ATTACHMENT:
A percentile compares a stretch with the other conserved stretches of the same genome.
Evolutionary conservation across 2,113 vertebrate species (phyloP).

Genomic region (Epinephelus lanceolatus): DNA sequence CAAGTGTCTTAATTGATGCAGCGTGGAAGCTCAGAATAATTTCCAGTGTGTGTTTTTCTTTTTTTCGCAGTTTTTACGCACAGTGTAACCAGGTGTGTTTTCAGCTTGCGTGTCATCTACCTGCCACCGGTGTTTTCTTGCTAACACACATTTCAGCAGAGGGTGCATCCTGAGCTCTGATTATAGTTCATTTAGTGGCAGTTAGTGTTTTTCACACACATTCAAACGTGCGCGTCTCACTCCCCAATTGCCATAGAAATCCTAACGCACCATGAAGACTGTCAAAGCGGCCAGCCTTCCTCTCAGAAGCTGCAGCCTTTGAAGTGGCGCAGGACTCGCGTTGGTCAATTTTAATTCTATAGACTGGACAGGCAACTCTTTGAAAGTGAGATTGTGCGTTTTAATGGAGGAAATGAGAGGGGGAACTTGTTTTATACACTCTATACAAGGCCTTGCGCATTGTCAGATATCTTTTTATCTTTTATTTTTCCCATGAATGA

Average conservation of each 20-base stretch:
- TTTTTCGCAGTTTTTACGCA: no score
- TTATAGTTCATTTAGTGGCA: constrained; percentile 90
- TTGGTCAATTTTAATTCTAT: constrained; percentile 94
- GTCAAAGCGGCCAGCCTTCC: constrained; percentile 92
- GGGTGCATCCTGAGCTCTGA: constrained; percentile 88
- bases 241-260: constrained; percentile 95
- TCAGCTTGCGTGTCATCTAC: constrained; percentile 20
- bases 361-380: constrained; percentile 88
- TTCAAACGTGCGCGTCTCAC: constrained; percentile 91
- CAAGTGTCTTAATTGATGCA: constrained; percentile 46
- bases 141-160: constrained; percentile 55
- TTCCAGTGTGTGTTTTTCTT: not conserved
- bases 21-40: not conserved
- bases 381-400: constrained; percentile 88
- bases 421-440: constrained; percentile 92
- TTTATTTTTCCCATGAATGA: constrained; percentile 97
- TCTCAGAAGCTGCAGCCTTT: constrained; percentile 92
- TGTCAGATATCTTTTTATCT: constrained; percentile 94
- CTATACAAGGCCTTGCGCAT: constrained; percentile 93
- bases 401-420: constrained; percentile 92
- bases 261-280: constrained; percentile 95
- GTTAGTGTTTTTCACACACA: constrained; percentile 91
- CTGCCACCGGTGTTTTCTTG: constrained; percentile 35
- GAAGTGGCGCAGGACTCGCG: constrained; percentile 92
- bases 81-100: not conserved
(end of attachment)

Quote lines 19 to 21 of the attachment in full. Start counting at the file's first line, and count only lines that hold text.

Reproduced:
- bases 421-440: constrained; percentile 92
- TTTATTTTTCCCATGAATGA: constrained; percentile 97
- TCTCAGAAGCTGCAGCCTTT: constrained; percentile 92